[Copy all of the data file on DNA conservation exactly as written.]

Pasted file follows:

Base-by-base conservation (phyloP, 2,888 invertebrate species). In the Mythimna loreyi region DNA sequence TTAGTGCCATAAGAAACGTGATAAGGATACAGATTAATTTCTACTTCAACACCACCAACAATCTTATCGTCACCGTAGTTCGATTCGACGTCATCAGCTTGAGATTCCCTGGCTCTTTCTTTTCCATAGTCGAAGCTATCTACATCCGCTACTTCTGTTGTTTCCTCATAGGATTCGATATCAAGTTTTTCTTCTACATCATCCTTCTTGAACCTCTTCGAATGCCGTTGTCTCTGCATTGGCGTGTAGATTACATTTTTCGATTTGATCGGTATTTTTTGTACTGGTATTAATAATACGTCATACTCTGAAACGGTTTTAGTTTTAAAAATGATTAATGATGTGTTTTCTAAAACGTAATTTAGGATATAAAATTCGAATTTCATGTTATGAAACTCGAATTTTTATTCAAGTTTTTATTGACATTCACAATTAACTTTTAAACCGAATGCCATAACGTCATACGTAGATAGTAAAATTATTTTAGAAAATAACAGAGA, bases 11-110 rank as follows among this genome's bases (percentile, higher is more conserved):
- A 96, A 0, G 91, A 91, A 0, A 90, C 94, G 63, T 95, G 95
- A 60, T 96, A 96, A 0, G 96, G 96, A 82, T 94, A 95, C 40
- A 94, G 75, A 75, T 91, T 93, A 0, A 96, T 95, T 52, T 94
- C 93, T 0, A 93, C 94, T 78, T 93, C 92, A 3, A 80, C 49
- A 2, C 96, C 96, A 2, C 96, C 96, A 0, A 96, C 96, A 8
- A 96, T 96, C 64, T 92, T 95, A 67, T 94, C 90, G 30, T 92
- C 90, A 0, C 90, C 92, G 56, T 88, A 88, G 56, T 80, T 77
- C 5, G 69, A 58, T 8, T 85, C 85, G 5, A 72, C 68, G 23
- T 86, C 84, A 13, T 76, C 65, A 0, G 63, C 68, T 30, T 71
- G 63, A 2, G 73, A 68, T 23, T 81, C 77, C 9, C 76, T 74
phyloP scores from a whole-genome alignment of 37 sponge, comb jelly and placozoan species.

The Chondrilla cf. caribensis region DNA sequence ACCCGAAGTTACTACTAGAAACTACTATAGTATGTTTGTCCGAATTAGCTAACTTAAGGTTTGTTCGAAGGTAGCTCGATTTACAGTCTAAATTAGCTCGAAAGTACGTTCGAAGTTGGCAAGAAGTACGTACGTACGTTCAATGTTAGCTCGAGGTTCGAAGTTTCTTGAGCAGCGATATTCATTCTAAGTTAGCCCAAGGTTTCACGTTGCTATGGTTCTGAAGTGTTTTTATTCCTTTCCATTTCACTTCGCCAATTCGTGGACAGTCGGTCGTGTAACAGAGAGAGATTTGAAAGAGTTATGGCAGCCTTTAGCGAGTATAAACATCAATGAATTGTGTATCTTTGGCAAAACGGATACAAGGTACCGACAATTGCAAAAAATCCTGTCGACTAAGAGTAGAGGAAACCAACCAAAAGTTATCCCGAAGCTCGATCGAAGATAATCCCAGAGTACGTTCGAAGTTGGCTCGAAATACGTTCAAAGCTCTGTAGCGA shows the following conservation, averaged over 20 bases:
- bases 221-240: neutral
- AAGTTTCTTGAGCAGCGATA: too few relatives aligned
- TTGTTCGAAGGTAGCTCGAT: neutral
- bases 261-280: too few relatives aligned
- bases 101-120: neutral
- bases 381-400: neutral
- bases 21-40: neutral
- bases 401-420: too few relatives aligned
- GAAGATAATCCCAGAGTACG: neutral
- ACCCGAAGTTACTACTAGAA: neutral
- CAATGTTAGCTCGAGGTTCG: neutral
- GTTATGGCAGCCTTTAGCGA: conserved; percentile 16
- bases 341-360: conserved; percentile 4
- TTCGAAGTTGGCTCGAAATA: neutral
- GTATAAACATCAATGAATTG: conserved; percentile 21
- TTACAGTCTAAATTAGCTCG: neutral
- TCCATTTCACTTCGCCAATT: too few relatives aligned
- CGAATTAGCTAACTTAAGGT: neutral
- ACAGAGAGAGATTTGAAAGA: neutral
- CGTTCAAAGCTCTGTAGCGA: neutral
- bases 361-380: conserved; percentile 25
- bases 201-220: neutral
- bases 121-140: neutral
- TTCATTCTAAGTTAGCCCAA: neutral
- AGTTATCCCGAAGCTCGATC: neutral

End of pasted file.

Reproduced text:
Base-by-base conservation (phyloP, 2,888 invertebrate species). In the Mythimna loreyi region DNA sequence TTAGTGCCATAAGAAACGTGATAAGGATACAGATTAATTTCTACTTCAACACCACCAACAATCTTATCGTCACCGTAGTTCGATTCGACGTCATCAGCTTGAGATTCCCTGGCTCTTTCTTTTCCATAGTCGAAGCTATCTACATCCGCTACTTCTGTTGTTTCCTCATAGGATTCGATATCAAGTTTTTCTTCTACATCATCCTTCTTGAACCTCTTCGAATGCCGTTGTCTCTGCATTGGCGTGTAGATTACATTTTTCGATTTGATCGGTATTTTTTGTACTGGTATTAATAATACGTCATACTCTGAAACGGTTTTAGTTTTAAAAATGATTAATGATGTGTTTTCTAAAACGTAATTTAGGATATAAAATTCGAATTTCATGTTATGAAACTCGAATTTTTATTCAAGTTTTTATTGACATTCACAATTAACTTTTAAACCGAATGCCATAACGTCATACGTAGATAGTAAAATTATTTTAGAAAATAACAGAGA, bases 11-110 rank as follows among this genome's bases (percentile, higher is more conserved):
- A 96, A 0, G 91, A 91, A 0, A 90, C 94, G 63, T 95, G 95
- A 60, T 96, A 96, A 0, G 96, G 96, A 82, T 94, A 95, C 40
- A 94, G 75, A 75, T 91, T 93, A 0, A 96, T 95, T 52, T 94
- C 93, T 0, A 93, C 94, T 78, T 93, C 92, A 3, A 80, C 49
- A 2, C 96, C 96, A 2, C 96, C 96, A 0, A 96, C 96, A 8
- A 96, T 96, C 64, T 92, T 95, A 67, T 94, C 90, G 30, T 92
- C 90, A 0, C 90, C 92, G 56, T 88, A 88, G 56, T 80, T 77
- C 5, G 69, A 58, T 8, T 85, C 85, G 5, A 72, C 68, G 23
- T 86, C 84, A 13, T 76, C 65, A 0, G 63, C 68, T 30, T 71
- G 63, A 2, G 73, A 68, T 23, T 81, C 77, C 9, C 76, T 74
phyloP scores from a whole-genome alignment of 37 sponge, comb jelly and placozoan species.

The Chondrilla cf. caribensis region DNA sequence ACCCGAAGTTACTACTAGAAACTACTATAGTATGTTTGTCCGAATTAGCTAACTTAAGGTTTGTTCGAAGGTAGCTCGATTTACAGTCTAAATTAGCTCGAAAGTACGTTCGAAGTTGGCAAGAAGTACGTACGTACGTTCAATGTTAGCTCGAGGTTCGAAGTTTCTTGAGCAGCGATATTCATTCTAAGTTAGCCCAAGGTTTCACGTTGCTATGGTTCTGAAGTGTTTTTATTCCTTTCCATTTCACTTCGCCAATTCGTGGACAGTCGGTCGTGTAACAGAGAGAGATTTGAAAGAGTTATGGCAGCCTTTAGCGAGTATAAACATCAATGAATTGTGTATCTTTGGCAAAACGGATACAAGGTACCGACAATTGCAAAAAATCCTGTCGACTAAGAGTAGAGGAAACCAACCAAAAGTTATCCCGAAGCTCGATCGAAGATAATCCCAGAGTACGTTCGAAGTTGGCTCGAAATACGTTCAAAGCTCTGTAGCGA shows the following conservation, averaged over 20 bases:
- bases 221-240: neutral
- AAGTTTCTTGAGCAGCGATA: too few relatives aligned
- TTGTTCGAAGGTAGCTCGAT: neutral
- bases 261-280: too few relatives aligned
- bases 101-120: neutral
- bases 381-400: neutral
- bases 21-40: neutral
- bases 401-420: too few relatives aligned
- GAAGATAATCCCAGAGTACG: neutral
- ACCCGAAGTTACTACTAGAA: neutral
- CAATGTTAGCTCGAGGTTCG: neutral
- GTTATGGCAGCCTTTAGCGA: conserved; percentile 16
- bases 341-360: conserved; percentile 4
- TTCGAAGTTGGCTCGAAATA: neutral
- GTATAAACATCAATGAATTG: conserved; percentile 21
- TTACAGTCTAAATTAGCTCG: neutral
- TCCATTTCACTTCGCCAATT: too few relatives aligned
- CGAATTAGCTAACTTAAGGT: neutral
- ACAGAGAGAGATTTGAAAGA: neutral
- CGTTCAAAGCTCTGTAGCGA: neutral
- bases 361-380: conserved; percentile 25
- bases 201-220: neutral
- bases 121-140: neutral
- TTCATTCTAAGTTAGCCCAA: neutral
- AGTTATCCCGAAGCTCGATC: neutral